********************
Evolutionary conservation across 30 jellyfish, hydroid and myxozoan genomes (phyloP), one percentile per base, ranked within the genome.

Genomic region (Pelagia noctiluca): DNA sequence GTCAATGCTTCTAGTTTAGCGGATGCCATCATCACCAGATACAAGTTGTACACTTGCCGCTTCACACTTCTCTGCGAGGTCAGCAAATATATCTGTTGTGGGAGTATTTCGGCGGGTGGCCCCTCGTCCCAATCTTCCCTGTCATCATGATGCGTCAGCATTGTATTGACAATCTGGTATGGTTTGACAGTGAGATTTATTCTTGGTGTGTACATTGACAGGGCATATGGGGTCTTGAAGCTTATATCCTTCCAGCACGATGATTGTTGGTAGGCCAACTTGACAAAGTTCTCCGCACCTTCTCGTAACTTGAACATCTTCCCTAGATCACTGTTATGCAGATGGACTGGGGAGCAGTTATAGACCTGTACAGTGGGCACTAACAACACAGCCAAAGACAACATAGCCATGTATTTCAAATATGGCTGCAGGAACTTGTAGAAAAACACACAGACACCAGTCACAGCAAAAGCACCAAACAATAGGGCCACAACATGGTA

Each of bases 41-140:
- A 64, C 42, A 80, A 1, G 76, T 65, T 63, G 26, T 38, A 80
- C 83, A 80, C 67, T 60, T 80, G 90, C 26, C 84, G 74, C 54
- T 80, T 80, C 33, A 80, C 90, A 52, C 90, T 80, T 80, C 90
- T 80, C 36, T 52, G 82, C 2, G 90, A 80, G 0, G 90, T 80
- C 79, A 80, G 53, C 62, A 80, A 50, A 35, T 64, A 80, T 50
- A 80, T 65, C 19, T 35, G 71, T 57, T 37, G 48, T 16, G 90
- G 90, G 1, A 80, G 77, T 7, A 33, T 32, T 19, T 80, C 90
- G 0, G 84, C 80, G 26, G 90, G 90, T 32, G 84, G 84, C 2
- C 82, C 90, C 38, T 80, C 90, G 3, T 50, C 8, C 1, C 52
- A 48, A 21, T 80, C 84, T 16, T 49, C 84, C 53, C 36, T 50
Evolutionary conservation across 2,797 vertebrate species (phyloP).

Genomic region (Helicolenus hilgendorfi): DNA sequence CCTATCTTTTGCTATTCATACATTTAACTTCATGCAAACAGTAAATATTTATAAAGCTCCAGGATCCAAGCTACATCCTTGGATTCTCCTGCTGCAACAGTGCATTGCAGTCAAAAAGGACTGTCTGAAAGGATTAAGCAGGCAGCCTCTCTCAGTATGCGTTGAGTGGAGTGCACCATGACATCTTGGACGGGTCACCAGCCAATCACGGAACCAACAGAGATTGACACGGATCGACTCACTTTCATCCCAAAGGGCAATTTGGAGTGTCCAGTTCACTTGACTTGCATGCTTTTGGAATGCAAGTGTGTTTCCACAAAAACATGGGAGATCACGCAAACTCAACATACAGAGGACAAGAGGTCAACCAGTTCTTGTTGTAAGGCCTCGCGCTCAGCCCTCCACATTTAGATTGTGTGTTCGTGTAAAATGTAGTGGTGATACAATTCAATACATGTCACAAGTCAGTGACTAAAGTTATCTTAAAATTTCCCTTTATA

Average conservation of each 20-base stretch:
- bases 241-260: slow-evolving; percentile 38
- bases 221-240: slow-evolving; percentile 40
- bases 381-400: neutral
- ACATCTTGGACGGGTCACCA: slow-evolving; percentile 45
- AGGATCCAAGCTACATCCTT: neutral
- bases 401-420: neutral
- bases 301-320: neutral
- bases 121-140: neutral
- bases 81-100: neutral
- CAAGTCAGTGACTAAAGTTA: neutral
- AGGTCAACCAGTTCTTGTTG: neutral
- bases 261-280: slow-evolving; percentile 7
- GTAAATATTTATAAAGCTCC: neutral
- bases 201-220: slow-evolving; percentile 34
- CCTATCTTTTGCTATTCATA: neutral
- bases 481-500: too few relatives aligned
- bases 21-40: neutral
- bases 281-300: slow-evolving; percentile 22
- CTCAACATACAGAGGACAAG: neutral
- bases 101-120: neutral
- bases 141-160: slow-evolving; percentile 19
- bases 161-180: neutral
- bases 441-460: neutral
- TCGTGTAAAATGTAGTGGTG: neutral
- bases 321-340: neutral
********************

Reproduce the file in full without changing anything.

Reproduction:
Evolutionary conservation across 30 jellyfish, hydroid and myxozoan genomes (phyloP), one percentile per base, ranked within the genome.

Genomic region (Pelagia noctiluca): DNA sequence GTCAATGCTTCTAGTTTAGCGGATGCCATCATCACCAGATACAAGTTGTACACTTGCCGCTTCACACTTCTCTGCGAGGTCAGCAAATATATCTGTTGTGGGAGTATTTCGGCGGGTGGCCCCTCGTCCCAATCTTCCCTGTCATCATGATGCGTCAGCATTGTATTGACAATCTGGTATGGTTTGACAGTGAGATTTATTCTTGGTGTGTACATTGACAGGGCATATGGGGTCTTGAAGCTTATATCCTTCCAGCACGATGATTGTTGGTAGGCCAACTTGACAAAGTTCTCCGCACCTTCTCGTAACTTGAACATCTTCCCTAGATCACTGTTATGCAGATGGACTGGGGAGCAGTTATAGACCTGTACAGTGGGCACTAACAACACAGCCAAAGACAACATAGCCATGTATTTCAAATATGGCTGCAGGAACTTGTAGAAAAACACACAGACACCAGTCACAGCAAAAGCACCAAACAATAGGGCCACAACATGGTA

Each of bases 41-140:
- A 64, C 42, A 80, A 1, G 76, T 65, T 63, G 26, T 38, A 80
- C 83, A 80, C 67, T 60, T 80, G 90, C 26, C 84, G 74, C 54
- T 80, T 80, C 33, A 80, C 90, A 52, C 90, T 80, T 80, C 90
- T 80, C 36, T 52, G 82, C 2, G 90, A 80, G 0, G 90, T 80
- C 79, A 80, G 53, C 62, A 80, A 50, A 35, T 64, A 80, T 50
- A 80, T 65, C 19, T 35, G 71, T 57, T 37, G 48, T 16, G 90
- G 90, G 1, A 80, G 77, T 7, A 33, T 32, T 19, T 80, C 90
- G 0, G 84, C 80, G 26, G 90, G 90, T 32, G 84, G 84, C 2
- C 82, C 90, C 38, T 80, C 90, G 3, T 50, C 8, C 1, C 52
- A 48, A 21, T 80, C 84, T 16, T 49, C 84, C 53, C 36, T 50
Evolutionary conservation across 2,797 vertebrate species (phyloP).

Genomic region (Helicolenus hilgendorfi): DNA sequence CCTATCTTTTGCTATTCATACATTTAACTTCATGCAAACAGTAAATATTTATAAAGCTCCAGGATCCAAGCTACATCCTTGGATTCTCCTGCTGCAACAGTGCATTGCAGTCAAAAAGGACTGTCTGAAAGGATTAAGCAGGCAGCCTCTCTCAGTATGCGTTGAGTGGAGTGCACCATGACATCTTGGACGGGTCACCAGCCAATCACGGAACCAACAGAGATTGACACGGATCGACTCACTTTCATCCCAAAGGGCAATTTGGAGTGTCCAGTTCACTTGACTTGCATGCTTTTGGAATGCAAGTGTGTTTCCACAAAAACATGGGAGATCACGCAAACTCAACATACAGAGGACAAGAGGTCAACCAGTTCTTGTTGTAAGGCCTCGCGCTCAGCCCTCCACATTTAGATTGTGTGTTCGTGTAAAATGTAGTGGTGATACAATTCAATACATGTCACAAGTCAGTGACTAAAGTTATCTTAAAATTTCCCTTTATA

Average conservation of each 20-base stretch:
- bases 241-260: slow-evolving; percentile 38
- bases 221-240: slow-evolving; percentile 40
- bases 381-400: neutral
- ACATCTTGGACGGGTCACCA: slow-evolving; percentile 45
- AGGATCCAAGCTACATCCTT: neutral
- bases 401-420: neutral
- bases 301-320: neutral
- bases 121-140: neutral
- bases 81-100: neutral
- CAAGTCAGTGACTAAAGTTA: neutral
- AGGTCAACCAGTTCTTGTTG: neutral
- bases 261-280: slow-evolving; percentile 7
- GTAAATATTTATAAAGCTCC: neutral
- bases 201-220: slow-evolving; percentile 34
- CCTATCTTTTGCTATTCATA: neutral
- bases 481-500: too few relatives aligned
- bases 21-40: neutral
- bases 281-300: slow-evolving; percentile 22
- CTCAACATACAGAGGACAAG: neutral
- bases 101-120: neutral
- bases 141-160: slow-evolving; percentile 19
- bases 161-180: neutral
- bases 441-460: neutral
- TCGTGTAAAATGTAGTGGTG: neutral
- bases 321-340: neutral